Chris: Some of the things that we’ve kicked around as a team, which could or could not be part of what Lift is trying to do, is a traders leaderboard. Not a leaderboard of different projects, but a leaderboard of different wallets. Showing the wallets profitability over the last six months compared to 20 other contending wallets. The leaderboard could show the risk exposure and return percentage. The public could then submit their wallets to run through an algorithm to determine what they’ve gained and how risky they were to achieve those gains. Turning this process into a type of game that allows people to compete with each other. Another interesting idea is one by Avalon Meta and Peerplays, who are gamifying education. By completing specific school courses, participating in school functions, and obtaining certain grade thresholds, users can be rewarded for obtaining the best education possible. A win-win scenario.
Chris: Where do you see philanthropy and charities intersecting with the crypto world? One of the things that we’ve been approached with is adding a charity fund alongside our idea fund. While we pay out our liquidity providers, why don’t we set aside 5% into a charity fund for a monthly donation that the DAO votes on? Are you seeing that kind of conversation?
Red: I think blockchain would be great for charities. People always wonder “If I give this money to charity, are they actually using it for good?”. Since blockchain is a public ledger you would be able to see exactly where your money is being used by the charity. I really like crypto because of the transparency of ledgers. You can see how your money is being used on the back end providing more tractability.
Chris: When does the blockchain transfer from the wild and crazy crypto folks over to consumers in a more mass way? Outside of DeFi, what projects and products do you think will bring blockchain to the masses through Web3 for example? For example, online banking was brought to the masses without requiring much experience or knowledge of how it operates on the internet. And the internet itself, not many people understand the mechanics of how it works, but most people can navigate it efficiently.
Red: Its simplification. Crypto as a whole is not for someone who is not tech savvy. Your “aunt Matilda” who doesn’t use the internet much would never be able to figure out how to efficiently trade crypto. So it’s not for you average “aunt Matilda” who might miss key something and her money is gone forever, not to mention the complexity of the smart contracts and knowing what could be a scam vs something that has real potential.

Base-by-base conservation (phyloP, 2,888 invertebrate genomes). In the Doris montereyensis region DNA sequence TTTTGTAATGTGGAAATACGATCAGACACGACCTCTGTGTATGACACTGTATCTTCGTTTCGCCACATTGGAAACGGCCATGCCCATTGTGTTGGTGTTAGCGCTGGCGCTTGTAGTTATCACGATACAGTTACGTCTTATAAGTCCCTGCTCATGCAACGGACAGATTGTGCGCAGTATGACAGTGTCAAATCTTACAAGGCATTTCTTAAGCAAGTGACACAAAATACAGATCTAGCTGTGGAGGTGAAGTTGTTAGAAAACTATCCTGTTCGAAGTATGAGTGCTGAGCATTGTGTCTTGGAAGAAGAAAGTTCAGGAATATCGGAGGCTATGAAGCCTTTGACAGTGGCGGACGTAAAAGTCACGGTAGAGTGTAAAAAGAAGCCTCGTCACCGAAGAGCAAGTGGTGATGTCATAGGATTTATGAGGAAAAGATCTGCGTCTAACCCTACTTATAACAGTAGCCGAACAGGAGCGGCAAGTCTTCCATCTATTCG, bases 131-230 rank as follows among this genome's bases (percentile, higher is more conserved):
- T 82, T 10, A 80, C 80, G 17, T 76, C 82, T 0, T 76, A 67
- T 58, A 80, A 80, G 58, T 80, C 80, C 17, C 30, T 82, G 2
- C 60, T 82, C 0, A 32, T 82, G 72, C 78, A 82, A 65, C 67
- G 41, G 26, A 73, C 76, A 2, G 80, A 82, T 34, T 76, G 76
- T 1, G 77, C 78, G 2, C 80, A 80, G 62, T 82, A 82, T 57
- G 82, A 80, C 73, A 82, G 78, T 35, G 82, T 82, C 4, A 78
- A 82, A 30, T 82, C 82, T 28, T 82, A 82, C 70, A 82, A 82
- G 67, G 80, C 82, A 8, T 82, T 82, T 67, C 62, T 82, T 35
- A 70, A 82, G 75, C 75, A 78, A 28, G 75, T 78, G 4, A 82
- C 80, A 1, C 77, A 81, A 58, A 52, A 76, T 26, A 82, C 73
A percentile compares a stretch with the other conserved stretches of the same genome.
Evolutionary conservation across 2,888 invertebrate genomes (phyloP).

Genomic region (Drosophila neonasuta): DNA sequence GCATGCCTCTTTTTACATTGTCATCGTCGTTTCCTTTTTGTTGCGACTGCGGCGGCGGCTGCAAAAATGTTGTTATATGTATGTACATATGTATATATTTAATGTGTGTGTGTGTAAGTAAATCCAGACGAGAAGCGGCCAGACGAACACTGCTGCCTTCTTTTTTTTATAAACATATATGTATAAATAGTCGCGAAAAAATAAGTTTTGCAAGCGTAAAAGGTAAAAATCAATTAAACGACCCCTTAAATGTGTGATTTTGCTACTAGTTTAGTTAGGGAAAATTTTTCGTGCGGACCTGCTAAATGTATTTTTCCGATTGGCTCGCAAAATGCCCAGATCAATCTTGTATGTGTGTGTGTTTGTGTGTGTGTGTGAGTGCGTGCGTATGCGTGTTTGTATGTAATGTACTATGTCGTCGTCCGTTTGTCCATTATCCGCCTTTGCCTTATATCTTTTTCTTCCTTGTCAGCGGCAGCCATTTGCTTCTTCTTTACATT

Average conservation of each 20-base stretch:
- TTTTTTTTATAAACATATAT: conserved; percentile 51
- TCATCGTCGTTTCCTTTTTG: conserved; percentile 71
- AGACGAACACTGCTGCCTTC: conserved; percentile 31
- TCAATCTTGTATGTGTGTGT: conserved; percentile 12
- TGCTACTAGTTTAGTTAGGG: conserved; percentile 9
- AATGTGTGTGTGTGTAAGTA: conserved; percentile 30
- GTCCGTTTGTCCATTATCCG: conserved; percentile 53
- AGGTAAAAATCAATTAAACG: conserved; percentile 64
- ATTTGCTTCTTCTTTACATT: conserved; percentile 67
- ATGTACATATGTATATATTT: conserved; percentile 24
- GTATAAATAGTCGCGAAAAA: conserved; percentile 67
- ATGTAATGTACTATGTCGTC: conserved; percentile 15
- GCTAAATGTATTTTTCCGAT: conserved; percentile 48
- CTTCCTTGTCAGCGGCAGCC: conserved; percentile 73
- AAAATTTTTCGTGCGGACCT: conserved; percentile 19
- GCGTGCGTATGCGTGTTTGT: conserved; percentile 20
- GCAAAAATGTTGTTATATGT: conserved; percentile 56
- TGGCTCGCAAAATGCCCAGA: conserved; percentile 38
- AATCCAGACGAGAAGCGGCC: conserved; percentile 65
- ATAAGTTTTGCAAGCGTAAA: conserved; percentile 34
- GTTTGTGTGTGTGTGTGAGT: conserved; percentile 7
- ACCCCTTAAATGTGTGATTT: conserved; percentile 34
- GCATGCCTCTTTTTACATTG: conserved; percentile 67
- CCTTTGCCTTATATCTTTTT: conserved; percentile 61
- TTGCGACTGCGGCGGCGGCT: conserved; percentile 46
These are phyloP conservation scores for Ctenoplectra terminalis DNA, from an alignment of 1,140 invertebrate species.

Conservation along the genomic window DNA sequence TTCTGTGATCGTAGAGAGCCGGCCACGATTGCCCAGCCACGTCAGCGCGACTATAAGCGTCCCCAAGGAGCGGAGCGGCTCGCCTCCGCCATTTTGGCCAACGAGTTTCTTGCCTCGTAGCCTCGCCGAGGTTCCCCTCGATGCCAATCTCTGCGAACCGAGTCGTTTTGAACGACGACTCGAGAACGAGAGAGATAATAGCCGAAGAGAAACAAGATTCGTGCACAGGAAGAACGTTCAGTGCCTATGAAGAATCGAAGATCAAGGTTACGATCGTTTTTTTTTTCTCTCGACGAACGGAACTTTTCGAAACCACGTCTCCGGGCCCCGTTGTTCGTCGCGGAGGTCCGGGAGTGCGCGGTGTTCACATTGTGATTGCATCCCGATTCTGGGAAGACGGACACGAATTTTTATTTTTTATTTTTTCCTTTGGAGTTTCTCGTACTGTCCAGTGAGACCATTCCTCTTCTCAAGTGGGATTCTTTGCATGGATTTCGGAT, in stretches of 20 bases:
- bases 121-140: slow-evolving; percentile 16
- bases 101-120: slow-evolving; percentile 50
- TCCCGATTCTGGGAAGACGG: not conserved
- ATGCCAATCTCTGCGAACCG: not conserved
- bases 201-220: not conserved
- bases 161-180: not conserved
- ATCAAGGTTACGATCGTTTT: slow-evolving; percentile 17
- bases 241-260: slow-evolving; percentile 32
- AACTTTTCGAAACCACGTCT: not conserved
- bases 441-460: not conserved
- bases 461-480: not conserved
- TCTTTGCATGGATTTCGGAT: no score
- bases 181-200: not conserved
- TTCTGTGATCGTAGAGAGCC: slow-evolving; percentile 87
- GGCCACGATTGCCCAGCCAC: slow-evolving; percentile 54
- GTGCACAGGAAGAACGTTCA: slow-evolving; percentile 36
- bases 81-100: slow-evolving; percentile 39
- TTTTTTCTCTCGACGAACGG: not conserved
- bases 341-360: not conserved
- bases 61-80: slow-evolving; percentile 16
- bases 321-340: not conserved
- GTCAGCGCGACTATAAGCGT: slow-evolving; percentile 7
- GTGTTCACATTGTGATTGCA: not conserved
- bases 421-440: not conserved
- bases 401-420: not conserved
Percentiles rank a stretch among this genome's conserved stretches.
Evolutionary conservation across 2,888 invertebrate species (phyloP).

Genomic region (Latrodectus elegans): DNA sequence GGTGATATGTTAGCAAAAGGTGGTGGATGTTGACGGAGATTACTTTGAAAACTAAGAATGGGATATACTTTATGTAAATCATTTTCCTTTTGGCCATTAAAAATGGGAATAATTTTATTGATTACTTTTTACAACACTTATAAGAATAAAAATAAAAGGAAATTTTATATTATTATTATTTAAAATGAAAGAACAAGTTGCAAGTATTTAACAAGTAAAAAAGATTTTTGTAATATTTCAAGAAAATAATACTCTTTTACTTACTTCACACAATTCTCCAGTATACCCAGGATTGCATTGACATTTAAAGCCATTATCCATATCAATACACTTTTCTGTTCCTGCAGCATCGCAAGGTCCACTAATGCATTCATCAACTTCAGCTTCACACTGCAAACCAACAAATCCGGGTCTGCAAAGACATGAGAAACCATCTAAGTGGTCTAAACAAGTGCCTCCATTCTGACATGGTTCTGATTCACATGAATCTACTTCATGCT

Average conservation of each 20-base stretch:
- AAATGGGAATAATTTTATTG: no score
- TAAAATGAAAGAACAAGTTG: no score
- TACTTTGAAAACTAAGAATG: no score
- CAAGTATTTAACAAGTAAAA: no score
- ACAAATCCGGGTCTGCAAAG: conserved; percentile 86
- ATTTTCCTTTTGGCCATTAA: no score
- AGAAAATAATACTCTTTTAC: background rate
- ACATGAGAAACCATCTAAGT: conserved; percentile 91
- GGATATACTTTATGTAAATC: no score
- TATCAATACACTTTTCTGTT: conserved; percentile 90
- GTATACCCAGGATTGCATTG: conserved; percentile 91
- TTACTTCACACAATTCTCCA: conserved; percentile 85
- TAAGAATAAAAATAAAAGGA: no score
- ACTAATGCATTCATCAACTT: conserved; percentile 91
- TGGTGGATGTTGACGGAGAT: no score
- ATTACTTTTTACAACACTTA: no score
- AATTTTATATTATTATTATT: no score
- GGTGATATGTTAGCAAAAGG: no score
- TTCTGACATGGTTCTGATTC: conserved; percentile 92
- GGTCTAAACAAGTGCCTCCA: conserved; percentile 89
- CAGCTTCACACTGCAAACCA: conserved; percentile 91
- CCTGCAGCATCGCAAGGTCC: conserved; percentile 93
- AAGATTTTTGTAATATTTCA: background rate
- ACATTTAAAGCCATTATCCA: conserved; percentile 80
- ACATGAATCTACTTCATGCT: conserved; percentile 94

Stablecoins are big in the fact that someone doesn’t want to put $5k in ETH for example and wake up the next day and that investment will be worth only $4,200 before that person has even figured out what to do with their ETH. For blockchain to become mainstream, it will take a perfect mix of CeFi and DeFi. This will allow professionals to help people manage their crypto portfolios similar to a traditional financial advisor.
Chris: As you think about different blockchain tech, do you have a preference for one vs another?
Red: I think that ETH is the one that is currently the most viable because that is where all the momentum is. I think blockchain technology as a whole has potential with charities, gambling, and voting (getting rid of corruption in voting) as examples but most people think of it now as a way to make a bunch of money fast.
Blockchain tech is good but we are still getting through the “teething” phase where we are slowly seeing the rise of viable stablecoins and getting past the scam coins and ICO’s that are pump and dumps. Getting past ICO’s and moving toward fair launches. Opposed to where it was 3 years ago where it was mainly shilling of s#@tcoins.
Chris: Any final thoughts?
Red: Harvest Finance is trying to be the one stop shop for a basic user holding some stable coins or an advanced person who knows how to LP. You can make anywhere from 20–4000% APY on your deposits depending on which of their 85+ strategies you want to act on. Then take those interest bearing tokens like iFARM and deposit them at APWine Finance. This allows you to tokenize the tokens future yield and spend it today, instead of waiting for a month to realize the yield. Then you can go chase another farm now without having to leave one farm for another.